holding that, in a declaratory judgment, the preferable forum is normally the state court in which the underlying litigation is pendingSummary of this case from Auto-Owners Insurance Company v. Sinor
Argued April 20, 2004.
Decided and Filed June 29, 2004.
Appeal from the United States District Court for the Western District of Kentucky, Joseph H. McKinley, Jr., J.
Pamela A. Chesnut (briefed), Robert E. Maclin III (argued and briefed), McBrayer, McGinnis, Leslie Kirkland, Lexington, KY, for Plaintiff-Appellee.
Jeffrey L. Freeman (argued and briefed), Jeffrey L. Freeman, Attorney at Law, Louisville, KY, for Defendant-Appellant.
Defendant-Appellant J L Lumber Company, Inc. (J L) appeals from the order of the district court granting summary judgment in favor of Bituminous Casualty Corp. (Bituminous) and denying summary judgment in favor of J L in this declaratory judgment action. Bituminous brought this action against J L in federal district court, seeking a declaration that it was not required to defend or indemnify J L in a personal injury action in state court relating to a logging accident that occurred on November 13, 1998, while Phillip Shields, plaintiff in the state action, was preparing to haul a load of timber from a J L logging site. The central issue in the federal action was whether Shields was an employee of J L at the time of his injury and, therefore, excluded from coverage under the terms of J L's commercial insurance policies with Bituminous. For the reasons that follow, we VACATE the district court's order granting declaratory judgment relief to Bituminous and REMAND the case to the district court with instructions to dismiss the complaint.
I. Background A. Facts
J L is a small, family owned and operated sawmill in eastern Kentucky. Besides family members, the mill employs approximately ten to fifteen additional workers in either the sawmill or the woods. In November 1998, J L also owned three tractor-trailer trucks and two tandems for hauling lumber and employed drivers for these vehicles.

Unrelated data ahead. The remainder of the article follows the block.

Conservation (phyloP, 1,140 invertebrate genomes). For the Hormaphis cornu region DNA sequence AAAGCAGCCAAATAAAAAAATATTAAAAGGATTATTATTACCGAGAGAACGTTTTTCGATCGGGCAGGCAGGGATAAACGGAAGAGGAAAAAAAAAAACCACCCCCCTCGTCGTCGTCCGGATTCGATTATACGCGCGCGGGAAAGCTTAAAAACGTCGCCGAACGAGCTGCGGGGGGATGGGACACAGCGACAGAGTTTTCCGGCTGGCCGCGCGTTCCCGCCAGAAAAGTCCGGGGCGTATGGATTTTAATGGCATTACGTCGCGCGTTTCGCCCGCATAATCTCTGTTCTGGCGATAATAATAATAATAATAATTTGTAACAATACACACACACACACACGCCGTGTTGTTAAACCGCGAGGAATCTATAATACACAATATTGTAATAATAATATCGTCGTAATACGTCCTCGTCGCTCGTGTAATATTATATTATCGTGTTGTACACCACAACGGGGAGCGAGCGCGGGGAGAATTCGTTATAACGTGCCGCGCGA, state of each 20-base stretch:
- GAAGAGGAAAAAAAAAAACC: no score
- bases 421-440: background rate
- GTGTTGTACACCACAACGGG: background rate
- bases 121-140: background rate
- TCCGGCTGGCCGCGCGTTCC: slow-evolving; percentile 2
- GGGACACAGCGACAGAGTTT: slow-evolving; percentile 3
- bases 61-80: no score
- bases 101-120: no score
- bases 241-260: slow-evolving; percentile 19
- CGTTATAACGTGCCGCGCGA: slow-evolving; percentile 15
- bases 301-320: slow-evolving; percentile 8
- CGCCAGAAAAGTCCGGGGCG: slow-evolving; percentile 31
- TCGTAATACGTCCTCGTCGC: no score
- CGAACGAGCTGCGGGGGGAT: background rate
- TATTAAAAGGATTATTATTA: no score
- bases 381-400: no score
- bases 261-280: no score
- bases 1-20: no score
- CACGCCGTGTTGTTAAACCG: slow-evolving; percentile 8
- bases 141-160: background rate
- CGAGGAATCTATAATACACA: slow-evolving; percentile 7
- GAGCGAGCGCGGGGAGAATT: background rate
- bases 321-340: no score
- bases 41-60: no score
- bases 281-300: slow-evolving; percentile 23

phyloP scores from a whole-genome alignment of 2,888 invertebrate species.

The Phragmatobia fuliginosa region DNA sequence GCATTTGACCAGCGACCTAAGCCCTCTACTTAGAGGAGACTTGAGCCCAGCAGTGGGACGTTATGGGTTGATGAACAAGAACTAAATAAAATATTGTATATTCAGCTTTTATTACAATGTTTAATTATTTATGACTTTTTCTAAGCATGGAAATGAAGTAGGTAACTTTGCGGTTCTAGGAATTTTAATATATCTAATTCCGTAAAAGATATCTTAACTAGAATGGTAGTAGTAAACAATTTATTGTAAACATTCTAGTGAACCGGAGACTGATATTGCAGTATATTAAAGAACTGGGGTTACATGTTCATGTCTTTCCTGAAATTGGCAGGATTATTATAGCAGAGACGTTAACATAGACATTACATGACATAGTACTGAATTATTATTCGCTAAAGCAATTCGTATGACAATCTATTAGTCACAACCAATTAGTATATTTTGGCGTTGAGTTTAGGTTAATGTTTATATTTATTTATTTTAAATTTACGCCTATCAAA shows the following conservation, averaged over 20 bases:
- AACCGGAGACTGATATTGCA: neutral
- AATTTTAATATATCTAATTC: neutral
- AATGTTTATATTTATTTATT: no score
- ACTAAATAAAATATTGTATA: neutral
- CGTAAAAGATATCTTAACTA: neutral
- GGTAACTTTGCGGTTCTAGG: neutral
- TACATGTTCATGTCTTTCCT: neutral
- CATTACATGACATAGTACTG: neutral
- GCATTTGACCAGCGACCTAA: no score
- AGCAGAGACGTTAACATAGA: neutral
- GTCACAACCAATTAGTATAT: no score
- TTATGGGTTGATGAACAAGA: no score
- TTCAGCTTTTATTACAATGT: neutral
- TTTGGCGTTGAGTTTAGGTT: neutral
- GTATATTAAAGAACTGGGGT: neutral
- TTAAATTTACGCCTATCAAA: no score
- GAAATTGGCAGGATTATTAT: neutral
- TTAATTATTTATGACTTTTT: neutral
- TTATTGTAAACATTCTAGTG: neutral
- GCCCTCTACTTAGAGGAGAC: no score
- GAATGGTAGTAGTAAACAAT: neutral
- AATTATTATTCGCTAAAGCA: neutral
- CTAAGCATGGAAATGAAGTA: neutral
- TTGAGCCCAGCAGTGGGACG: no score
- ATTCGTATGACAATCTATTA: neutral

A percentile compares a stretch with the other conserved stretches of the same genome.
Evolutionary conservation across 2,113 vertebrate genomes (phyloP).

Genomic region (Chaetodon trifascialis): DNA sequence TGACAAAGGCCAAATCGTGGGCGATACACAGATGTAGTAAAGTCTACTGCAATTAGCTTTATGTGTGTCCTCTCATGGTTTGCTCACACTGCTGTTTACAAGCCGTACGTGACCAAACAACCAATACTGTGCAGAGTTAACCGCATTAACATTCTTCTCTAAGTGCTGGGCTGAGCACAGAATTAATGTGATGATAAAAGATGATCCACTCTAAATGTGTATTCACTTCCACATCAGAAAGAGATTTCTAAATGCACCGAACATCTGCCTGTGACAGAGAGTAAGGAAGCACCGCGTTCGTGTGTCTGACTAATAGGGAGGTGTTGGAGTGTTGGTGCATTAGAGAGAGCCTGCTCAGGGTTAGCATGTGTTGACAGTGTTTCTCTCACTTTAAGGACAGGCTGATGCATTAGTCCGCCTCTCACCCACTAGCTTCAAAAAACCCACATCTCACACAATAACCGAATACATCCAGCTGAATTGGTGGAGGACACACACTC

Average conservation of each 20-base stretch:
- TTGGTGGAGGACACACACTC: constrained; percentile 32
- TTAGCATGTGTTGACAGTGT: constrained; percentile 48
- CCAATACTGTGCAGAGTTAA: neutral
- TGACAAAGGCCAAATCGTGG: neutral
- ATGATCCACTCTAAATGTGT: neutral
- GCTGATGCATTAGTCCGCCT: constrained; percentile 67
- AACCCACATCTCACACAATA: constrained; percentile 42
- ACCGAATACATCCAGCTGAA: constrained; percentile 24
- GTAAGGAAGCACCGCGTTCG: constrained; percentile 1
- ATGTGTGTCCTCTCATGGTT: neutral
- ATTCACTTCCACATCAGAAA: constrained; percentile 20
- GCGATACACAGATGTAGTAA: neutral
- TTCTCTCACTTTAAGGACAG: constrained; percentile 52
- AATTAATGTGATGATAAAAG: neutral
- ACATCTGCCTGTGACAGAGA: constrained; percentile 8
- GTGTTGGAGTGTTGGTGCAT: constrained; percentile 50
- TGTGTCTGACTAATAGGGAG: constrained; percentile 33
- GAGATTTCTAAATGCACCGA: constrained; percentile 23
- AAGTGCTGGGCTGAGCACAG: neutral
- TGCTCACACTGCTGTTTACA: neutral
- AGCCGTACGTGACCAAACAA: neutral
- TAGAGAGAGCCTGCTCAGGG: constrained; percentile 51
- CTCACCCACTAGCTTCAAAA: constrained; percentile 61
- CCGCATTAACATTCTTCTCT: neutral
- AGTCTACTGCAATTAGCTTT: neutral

Phillip Shields, the plaintiff in the underlying personal injury action against J L, is a fifty-eight-year-old man who has worked in or around the logging industry most of his adult life. At different times, Shields has worked as a trucker, sawmill foreman, independent logger, and timber buyer. In the past, he worked for J L both as the sawmill foreman and as a truck driver.
Sometime after quitting the sawmill foreman position at J L, Shields formed a trucking company with the name Phillip Shields or Shields Trucking. He purchased two eighteen-wheeler trucks, which were garaged at his house and were maintained primarily by him. Shields also employed his own driver and incurred other expenses in connection with his trucking business, including fuel, contract labor, tolls, business telephone, and subcontractors. In 1998, Shields's trucking business yielded a gross income of $91,159.
After Shields started his trucking company, he and J L formed a business relationship. J L hired Shields's trucks and drivers when it needed loads hauled and did not have any available trucks or drivers of its own. Although there was no formal contract between them, J L used Shields's trucks on a regular basis, but not exclusively. In fact, weather permitting, Shields hauled for J L at least once a week and usually more. On occasion, he even drove a J L truck.
The payment arrangement between Shields and J L was somewhat complicated. Primarily, Shields was paid by the load for his work hauling for J L. When he drove a J L truck, though, Shields received only driver's pay in the same manner as J L's own drivers. In addition, from March 1998 through December 9, 1998, Shields was listed as an employee on the J L payroll registers. He received a weekly payroll check of $250 from which taxes and health insurance premiums were withheld. He also received a check from the general account from which no withholdings were taken.